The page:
And in an elegant script, ‘eating is the life’!

[storefront] is a bare space for creativity and thus a mobile kitchen was a couple of portable gas cookers.

The dining table and benches are made with salvaged wood, lovely lumbers that accentuated the sustainability theme.

We sipped Cava (Spanish sparkling wine), and nibbled on porcini and Parmesan grissini.

We settled into our seats and bottles of Elena Walch Schiava were poured. The first course was a simple salad of leafy greens, fennel, pine nuts, raw oyster mushrooms and vinaigrette. It was fresh and zingy, the crunch of the lettuce and pine nuts paired well with the firm and meaty mushrooms.

‘Double, double toil and trouble;
Fire burn and cauldron bubble.’

Chef Mike Easton stirred the pot of risotto with an oar wooden spoon.

Cooked in porcini stock, seasoned with thyme and a bottle of wine, the oyster mushroom risotto was superb. A viscous bowl of comfort food, we savoured each spoonful of the vegetarian main dish.

Chewy discs of chocolate hazelnut cookies concluded a special meal. 1.5 kg of Nutella was in the batch of cookies for twenty people!

Sincere thanks to CityLab7, Il Corvo and Olson Kundig Architects for a unique experience!

Disclosure: I attended this event as a guest of Allan Aquila. This is not a sponsored post.

After a brisk walk into Downtown and a quick browse in the SAM Shop I crossed the street to Fonté Café for the Sozo winemaker dinner.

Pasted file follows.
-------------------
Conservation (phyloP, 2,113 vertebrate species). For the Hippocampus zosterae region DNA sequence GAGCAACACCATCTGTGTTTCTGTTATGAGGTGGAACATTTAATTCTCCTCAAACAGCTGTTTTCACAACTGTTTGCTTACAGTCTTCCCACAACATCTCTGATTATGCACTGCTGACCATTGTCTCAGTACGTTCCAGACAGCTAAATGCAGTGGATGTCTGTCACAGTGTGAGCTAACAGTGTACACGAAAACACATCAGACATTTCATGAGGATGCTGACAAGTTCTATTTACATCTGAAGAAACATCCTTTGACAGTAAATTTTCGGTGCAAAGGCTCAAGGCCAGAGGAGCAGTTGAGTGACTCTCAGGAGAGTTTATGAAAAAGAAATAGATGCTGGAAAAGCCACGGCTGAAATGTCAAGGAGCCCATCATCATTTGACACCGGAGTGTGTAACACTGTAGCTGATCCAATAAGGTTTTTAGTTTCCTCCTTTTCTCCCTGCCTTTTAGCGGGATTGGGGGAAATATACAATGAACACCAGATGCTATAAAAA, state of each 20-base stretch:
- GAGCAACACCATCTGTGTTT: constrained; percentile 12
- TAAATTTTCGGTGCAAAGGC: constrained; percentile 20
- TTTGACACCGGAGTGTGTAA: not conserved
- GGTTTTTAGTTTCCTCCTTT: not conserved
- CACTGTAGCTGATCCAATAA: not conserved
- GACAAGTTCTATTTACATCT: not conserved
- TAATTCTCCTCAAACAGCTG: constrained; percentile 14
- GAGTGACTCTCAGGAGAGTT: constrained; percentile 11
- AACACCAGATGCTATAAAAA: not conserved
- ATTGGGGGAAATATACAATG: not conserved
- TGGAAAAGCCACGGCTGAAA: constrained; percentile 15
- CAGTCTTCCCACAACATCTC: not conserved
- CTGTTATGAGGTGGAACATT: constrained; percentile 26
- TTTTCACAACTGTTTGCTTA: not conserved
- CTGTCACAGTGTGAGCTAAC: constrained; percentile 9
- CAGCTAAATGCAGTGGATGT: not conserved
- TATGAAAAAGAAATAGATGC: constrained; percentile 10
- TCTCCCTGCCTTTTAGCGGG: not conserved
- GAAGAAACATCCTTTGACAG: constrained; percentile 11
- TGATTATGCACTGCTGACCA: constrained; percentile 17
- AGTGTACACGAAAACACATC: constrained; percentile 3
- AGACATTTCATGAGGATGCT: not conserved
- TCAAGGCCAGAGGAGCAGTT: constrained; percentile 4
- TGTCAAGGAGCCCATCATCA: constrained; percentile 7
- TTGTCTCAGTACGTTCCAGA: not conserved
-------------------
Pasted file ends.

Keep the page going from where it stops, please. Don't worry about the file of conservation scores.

sozo (so·zo) – noun
To save, keep safe and sound, to rescue from danger or destruction. To save a suffering one from perishing, to make well, heal, restore to health.

Sozo is an artisan winemaker that selects quality grapes from vineyards to craft their own blends. The company partners with not-for-profit organisations to distribute a portion of sales to assist those in need. Each bottle of wine has a medallion affixed to its label to indicate its contribution to Sozo’s commitment to the community. For example, ‘5 lives’ is equal to five meals supplied by local food banks.

Winemaker Cheryl Barber-Jones collaborated with Chef Peter Jahnke on the wine pairings for the five course tasting menu.

The first course was pear, caramelised onion and St André tart, and Sozo Humanity Riesling. Amber and flaky, the tart had a delicate sweetness that was accentuated by the mellow Riesling.

A generous fillet of salmon perched on a mound of mushroom risotto, and Sozo Potential Pinot Noir. Averse to fish skin, I gently peeled it from the perfectly cooked flesh. Both the salmon and creamy rice was well seasoned.

The third course was duck confit with lentils, and Sozo Abundant Mourvèdre Syrah Blend. I love duck but unfortunately this was a little dry and lacked the sumptuous texture of confit meat. Traditionally coupled with Pinot Noir, the Mourvèdre Syrah was a delightful match with the game.

Abundant Mourvèdre Syrah Blend, one of four Sozo wines sampled.

The penultimate dish of braised beef with blueberry barbecue glaze, polenta and kale, and Sozo Generosity Syrah Tempranillo Blend was my favourite of the evening. Tender chunks of slow cooked beef were atop luscious polenta and wilted kale.